The Correct Way of Raising a Barn Cat

Barn Cat


It’s a tale as old as time. Cats go together with barns. Our hard-working barn cats are essential as a natural way to get obviate mice. Not only do they keep mice cornered, but they also use the rodents they catch as snacks and gifts! What a pleasing surprise to search out as you head into the barn on a cold morning. Some of our barn cats are gifted to us and a few are sought out. Once we lose a pair to adulthood or illness, we do adopt some new cats for the barn. While anyone curious about working cats should first research the way to raise a barn cat, our barn cats are an integral part of homesteading today for us.


Since they work so hard, our barn cats should be treated like other high-performing work animals. I’ve got heard people state opinions about how you shouldn’t feed them much because then they won’t be hungry enough to chase their own dinner! Nonsense! If you would like an animal to perform work for you, then you must feed it adequate nutrition so it’s the energy and stamina to perform.


You have the farm or homestead, and therefore the barn for your animals. Now you’ve got added the barn cats or they need to find their way to your barn on their own. How does one take care of these somewhat independent felines so they live healthy long lives?


Spay or Neuter All Cats

Cats are like paper clips, a friend once told me. They’re everywhere, and in an exceedingly lot of how, she was right. The rationale that cats are everywhere which shelters are overrun with unwanted cats and kittens is because people simply don’t take the trouble to spay or neuter their pets. Now offering discount spay and neuter services are many animal welfare organizations. The local Animal Control facility, in my area, now offers spayed and neutered cats to farm owners if they’ll take care of them as barn cats. This can be an enormous step from some years ago after you had to vow that the cat would be a house cat, with its very own scratch post The unwanted cat population will still grow as an issue unless all cat owners like better to spay and neuter.


Another problem contributed to by careless or unthinking cat owners are Feral cats. Adding to the feral cat population are cats left intact and allowed to roam free and “be a cat.” These felines are often not able of being house pets and sometimes the sole choice is to euthanize. With some training, feral cats can often be acclimated to remain around a barn and hunt mice. The method involves keeping them during a crate for an extended time while being fed and cared for daily. When released from the crate the feral cats won’t stray far although the thought is that they’re going to begin to associate the barn with food and shelter. They’ll never be affectionate sort of a domestic cat, but they’ll be superb at hunting rodents.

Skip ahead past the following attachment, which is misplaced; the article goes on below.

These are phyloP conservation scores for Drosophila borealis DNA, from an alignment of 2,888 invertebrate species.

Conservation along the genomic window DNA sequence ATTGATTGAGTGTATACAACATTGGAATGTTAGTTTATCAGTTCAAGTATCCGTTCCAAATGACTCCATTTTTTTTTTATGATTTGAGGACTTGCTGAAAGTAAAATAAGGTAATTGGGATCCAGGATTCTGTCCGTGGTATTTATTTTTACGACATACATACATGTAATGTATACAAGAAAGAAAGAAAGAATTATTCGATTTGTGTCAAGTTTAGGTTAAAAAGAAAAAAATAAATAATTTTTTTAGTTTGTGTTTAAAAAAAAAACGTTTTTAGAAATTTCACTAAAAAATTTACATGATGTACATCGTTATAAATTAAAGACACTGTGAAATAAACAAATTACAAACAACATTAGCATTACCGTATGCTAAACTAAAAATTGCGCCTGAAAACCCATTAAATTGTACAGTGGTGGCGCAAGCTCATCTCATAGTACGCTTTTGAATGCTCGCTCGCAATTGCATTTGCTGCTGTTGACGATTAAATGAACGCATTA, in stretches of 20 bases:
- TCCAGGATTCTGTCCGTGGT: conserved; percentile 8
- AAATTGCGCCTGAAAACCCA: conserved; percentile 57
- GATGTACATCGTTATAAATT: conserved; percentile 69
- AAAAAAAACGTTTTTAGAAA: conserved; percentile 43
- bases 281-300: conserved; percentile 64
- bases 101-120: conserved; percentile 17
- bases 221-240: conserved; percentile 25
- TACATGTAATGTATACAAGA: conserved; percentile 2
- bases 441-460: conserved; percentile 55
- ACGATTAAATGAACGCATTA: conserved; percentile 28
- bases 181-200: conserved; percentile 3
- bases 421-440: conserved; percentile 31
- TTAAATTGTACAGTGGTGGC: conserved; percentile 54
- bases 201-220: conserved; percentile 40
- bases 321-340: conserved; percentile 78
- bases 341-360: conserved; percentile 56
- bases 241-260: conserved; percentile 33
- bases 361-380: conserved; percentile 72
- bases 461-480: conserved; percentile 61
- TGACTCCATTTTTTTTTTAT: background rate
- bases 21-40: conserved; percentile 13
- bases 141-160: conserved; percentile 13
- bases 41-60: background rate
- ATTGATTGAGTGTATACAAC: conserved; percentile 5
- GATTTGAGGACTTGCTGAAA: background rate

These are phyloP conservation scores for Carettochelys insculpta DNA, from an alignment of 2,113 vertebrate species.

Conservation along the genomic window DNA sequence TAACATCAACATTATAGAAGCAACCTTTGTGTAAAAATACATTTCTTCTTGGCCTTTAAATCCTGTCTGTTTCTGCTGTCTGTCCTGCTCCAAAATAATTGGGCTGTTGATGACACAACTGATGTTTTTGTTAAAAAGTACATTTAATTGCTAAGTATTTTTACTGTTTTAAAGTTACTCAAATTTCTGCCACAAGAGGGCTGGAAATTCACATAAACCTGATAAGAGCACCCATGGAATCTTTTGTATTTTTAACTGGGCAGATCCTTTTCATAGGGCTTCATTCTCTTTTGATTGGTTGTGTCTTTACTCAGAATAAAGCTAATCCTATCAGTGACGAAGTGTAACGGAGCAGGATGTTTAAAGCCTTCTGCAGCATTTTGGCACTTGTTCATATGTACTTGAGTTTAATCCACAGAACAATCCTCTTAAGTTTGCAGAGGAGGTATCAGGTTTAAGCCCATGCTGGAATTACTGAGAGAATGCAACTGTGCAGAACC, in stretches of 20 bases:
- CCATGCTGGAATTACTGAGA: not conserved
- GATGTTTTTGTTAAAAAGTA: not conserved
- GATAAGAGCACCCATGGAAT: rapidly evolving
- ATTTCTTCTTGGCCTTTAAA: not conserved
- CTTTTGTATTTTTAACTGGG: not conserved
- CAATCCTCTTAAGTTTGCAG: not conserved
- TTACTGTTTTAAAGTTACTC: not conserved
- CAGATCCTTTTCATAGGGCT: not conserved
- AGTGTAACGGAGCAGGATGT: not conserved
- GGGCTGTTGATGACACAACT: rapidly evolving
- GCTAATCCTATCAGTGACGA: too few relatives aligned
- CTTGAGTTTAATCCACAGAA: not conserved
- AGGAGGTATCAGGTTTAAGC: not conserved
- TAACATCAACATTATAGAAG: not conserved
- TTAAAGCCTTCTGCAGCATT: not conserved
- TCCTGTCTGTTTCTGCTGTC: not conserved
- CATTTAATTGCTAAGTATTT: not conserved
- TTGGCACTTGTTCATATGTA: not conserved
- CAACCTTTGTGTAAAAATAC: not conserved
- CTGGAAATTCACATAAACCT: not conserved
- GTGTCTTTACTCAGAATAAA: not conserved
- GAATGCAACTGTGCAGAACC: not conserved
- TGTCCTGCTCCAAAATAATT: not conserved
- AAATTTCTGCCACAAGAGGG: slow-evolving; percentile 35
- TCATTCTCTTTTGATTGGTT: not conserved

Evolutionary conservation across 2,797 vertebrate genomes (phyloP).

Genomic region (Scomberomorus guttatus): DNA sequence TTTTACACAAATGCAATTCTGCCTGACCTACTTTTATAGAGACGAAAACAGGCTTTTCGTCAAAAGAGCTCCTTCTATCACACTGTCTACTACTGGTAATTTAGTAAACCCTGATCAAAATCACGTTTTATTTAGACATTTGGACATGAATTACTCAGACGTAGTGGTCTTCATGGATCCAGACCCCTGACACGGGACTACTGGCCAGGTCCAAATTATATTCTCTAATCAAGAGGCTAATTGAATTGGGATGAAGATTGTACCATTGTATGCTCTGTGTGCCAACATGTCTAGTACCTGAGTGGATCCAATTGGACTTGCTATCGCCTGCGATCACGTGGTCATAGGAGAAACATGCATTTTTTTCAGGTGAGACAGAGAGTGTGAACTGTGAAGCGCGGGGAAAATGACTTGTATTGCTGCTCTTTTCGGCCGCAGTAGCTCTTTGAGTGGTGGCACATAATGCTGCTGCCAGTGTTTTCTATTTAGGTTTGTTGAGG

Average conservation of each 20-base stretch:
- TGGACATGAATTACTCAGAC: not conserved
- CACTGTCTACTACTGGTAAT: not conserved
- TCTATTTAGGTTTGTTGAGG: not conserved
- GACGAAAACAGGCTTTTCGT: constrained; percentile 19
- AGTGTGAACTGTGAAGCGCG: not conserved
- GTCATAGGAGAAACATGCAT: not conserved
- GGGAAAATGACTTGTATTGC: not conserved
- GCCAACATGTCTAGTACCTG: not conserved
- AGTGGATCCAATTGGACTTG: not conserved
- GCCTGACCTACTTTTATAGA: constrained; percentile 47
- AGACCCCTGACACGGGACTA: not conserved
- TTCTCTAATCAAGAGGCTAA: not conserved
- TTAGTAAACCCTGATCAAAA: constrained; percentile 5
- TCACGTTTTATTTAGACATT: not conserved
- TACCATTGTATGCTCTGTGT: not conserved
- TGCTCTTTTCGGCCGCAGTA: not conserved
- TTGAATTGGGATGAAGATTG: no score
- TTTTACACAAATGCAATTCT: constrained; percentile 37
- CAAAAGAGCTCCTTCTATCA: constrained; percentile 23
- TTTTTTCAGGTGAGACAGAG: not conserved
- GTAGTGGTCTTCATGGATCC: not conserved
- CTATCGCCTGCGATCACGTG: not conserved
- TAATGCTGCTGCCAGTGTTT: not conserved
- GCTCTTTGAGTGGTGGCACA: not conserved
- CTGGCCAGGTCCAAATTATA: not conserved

ALSO READ: 9 Must-Know Things When Shipping Agricultural Products



Veterinary Care

As your livestock and house pets need regular checkups and vaccinations, so will your barn cats, and that is an important point when learning the way to raise a barn cat. At the bare minimum, a rabies vaccination is maybe required by your government. Being exposed to the rabies virus, not only protects the cat but also protects you and your other pets. What may help your outdoor barn cat resist deadly illness are Feline Leukemia, Tetanus and Distemper are other vaccinations.


While we are talking about veterinary care, let’s not forget to stay toxic substances put far away from curious felines. Lots of machinery liquids are toxic, like antifreeze. Wormers meant for livestock may also be fatal to cats. Where cats cannot access them, and pesticides should be stored. Curiosity really can kill the cat.



You are probably wondering about a way to keep outdoor cats warm. The barn cats will do exactly fine curling up during a corner during cold or weather, assuming that you just even have a barn on your farm. Our cats find many creative spots to require refuge or sneak in an exceedingly cat nap. During extreme cold snaps, we’ve got pampered our cats by building a tiny low hut out of hay bales. They move into and bend within the insulation of warm hay and sleep through the storms.


Nutritional Needs

Cats need a diet that contains quality protein. Living outside, chasing rodents, eating rodents, running from the massive dogs, of these activities require strong bodies and much energy. Cats are carnivores. They only eat meat. Cats don’t need vegetables, sweets, or grain fillers. Most dry cat foods contain a protein amount of twenty-two percent or higher. Unless your cat has tract issues, feed a high-quality protein-rich food. Our cats are rather spoiled for barn kitties. They need their own bowls and acquire fed twice each day, a bit like everyone else within the barnyard. Not only do they get dry cat chow in their bowl, but they also share a can of pet food. Cats often don’t drink enough water. Feeding the canned pet food additionally to the dry increases their water intake. Ensure you save for the cats within the winter when bringing warm water to your backyard chickens and dairy goats. I do know my barn cats enjoy a warm drink of water on a freezing cold morning.


While in our case the dog trying to “share” the dinner, so try to give the cats an area to eat where they won’t be chased off by livestock entering the barn. To date, i’ve got not seen the goats attempt to get the cat chow up there, but they appear to be forming an inspiration.